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Brianna Goodwin is president and CEO of Contexture, a Canton-based company that's the largest U.S. dealer of commercial window shade and acoustics systems.


By Don Seiffert – Managing Editor, Boston Business Journal

Feb 15, 2023

When Brianna Goodwin’s father founded Ver-Tex Construction 38 years ago in an Abington garage, he had no way of knowing that a few years later, another company named Vertex would be formed that would eventually grow to be an internationally-known drugmaker.

The similar name has caused confusion over the years. Like when the company opened a showroom in Boston’s Seaport neighborhood nine years ago, a few blocks from the gleaming new headquarters of Vertex Pharmaceuticals, or in marketing efforts.

“We actually tried to advertise on NPR, and they said it caused brand confusion,” she said.

That's one of the reasons the company rebranded as Contexture last year, amid a multistate expansion that's made it the largest distributor of commercial window shades in the U.S. And while it may not be an internationally known innovator of drugs, Contexture is innovating the field of blinds retailing, helping developers attain aggressive building emissions goals being set in cities throughout the U.S.

This week, the Canton-based company is announcing the latest in its string of recent acquisitions, buying the Tennessee division of Virginia-based Commonwealth Blinds & Shades. The acquisition allows it to better serve customers in Tennessee, Alabama, Kentucky, and Mississippi as well as across its 20-state service area.

The company did not disclose the purchase price, but said it adds six workers to the 109-employee company. The company now brings in $40 million annually, and is on-goal to hit $50 million by the end of 2024.

A family business

Goodwin’s father had worked for years in the industry before starting his own company a few months before she was born. Brianna Goodwin began at Ver-Tex in 2005, and took over as president in 2017.

It was the acquisition of a company called Brambier’s in Florida in November 2021 that began a period of rapid growth, allowing the company to offer acoustic products like noise-damping stretch wall and ceiling systems. That started Goodwin rethinking the company’s role, transforming it from being an order-taker into a strategic partner in interior design.

“That's when we started really looking at the whole interior environment, the performance of light, heat and sound, between sun coming in and sound within the space,” she said. “That's really what started to formulate Contexture as our new brand.”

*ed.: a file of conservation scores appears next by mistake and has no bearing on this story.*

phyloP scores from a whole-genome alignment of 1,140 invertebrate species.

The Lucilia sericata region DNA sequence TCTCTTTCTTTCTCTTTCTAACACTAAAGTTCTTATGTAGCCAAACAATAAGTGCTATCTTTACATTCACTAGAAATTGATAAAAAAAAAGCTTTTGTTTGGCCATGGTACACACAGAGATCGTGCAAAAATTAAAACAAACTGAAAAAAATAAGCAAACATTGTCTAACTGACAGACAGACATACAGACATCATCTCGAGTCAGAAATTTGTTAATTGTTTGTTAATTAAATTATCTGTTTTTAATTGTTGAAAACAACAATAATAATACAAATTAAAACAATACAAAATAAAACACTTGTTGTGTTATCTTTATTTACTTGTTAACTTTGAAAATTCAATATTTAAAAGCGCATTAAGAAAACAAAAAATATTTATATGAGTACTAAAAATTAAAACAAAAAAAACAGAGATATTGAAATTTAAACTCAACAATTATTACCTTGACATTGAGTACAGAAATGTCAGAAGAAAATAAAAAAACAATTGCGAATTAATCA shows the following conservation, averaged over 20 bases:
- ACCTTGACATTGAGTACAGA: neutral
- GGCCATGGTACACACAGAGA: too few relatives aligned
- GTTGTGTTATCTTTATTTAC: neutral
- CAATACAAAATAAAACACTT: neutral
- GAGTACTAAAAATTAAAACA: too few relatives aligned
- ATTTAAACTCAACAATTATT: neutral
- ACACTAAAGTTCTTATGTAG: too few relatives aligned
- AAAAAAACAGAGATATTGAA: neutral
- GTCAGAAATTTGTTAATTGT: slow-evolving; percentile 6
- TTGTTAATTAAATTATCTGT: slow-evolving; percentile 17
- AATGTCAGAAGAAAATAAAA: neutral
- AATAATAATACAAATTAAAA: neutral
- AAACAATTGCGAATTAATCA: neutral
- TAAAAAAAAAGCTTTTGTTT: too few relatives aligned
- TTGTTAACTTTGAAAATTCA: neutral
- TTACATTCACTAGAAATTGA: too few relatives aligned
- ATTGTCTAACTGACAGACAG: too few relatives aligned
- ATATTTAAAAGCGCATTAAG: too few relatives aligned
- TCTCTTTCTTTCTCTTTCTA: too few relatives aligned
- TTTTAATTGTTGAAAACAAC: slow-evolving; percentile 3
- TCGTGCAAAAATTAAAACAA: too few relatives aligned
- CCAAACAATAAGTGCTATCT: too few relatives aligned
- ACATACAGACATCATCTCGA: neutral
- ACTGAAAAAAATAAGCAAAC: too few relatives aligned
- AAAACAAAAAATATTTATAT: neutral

Today, while Contexture does some residential work, the bulk is in commercial buildings. It works with developers like Suffolk Construction and Consigli Construction on many of the largest projects in and around Boston, especially in the life sciences and higher education sectors. Longtime clients include MIT, Harvard, Massachusetts General Hospital, Brigham and Women’s Hospital.

“We're pretty much in almost all the buildings in the commercial industry in Boston right now,” said Goodwin.

Boston’s recent push to mandate net-zero emissions in all large buildings by 2050, as well as similar discussions in Cambridge, only promises to boost interest in controlling natural light to minimize the energy required for heat and light. It helped inspire Contexture to launch a new design division to work with architects early in the process, instead of leaving the choice of blinds as an afterthought.

“So net zero carbon energy initiatives are something that we've been obviously been keeping an eye on, knowing how our products can impact that, if they're looked at that way early on in the project,” said Goodwin. “The strategy was to get in front of that conversation now, so that we can be part of designing future buildings that will have net zero carbon initiatives.”

The company is innovative in other ways as well. In addition to being a family business — Goodwin’s husband, Jon Harrington, is chief revenue officer — it’s also a woman-owned business, a rarity in the construction sector.

Looking ahead, Goodwin plans to open an office in Orlando, Florida, and is looking at another in Atlanta, Georgia. It’s also taking part in a Department of Energy study aimed at better quantifying how much energy savings different window shades and blinds can bring about.

But Goodwin sees the company’s role as making indoor spaces more pleasant to work in.

“We've all experienced that, whether in an office or some public space, where it's glaring sun, and heat buildup as a result of the sun, and it's overly noisy — especially in restaurants where they are shouting at each other and you can barely hear,” she said. “So that's what we're out to change... Ultimately, if we do our job well, that all blends into the background, and everyone is just feeling comfortable and productive.”

Link to Original Boston Business Journal Article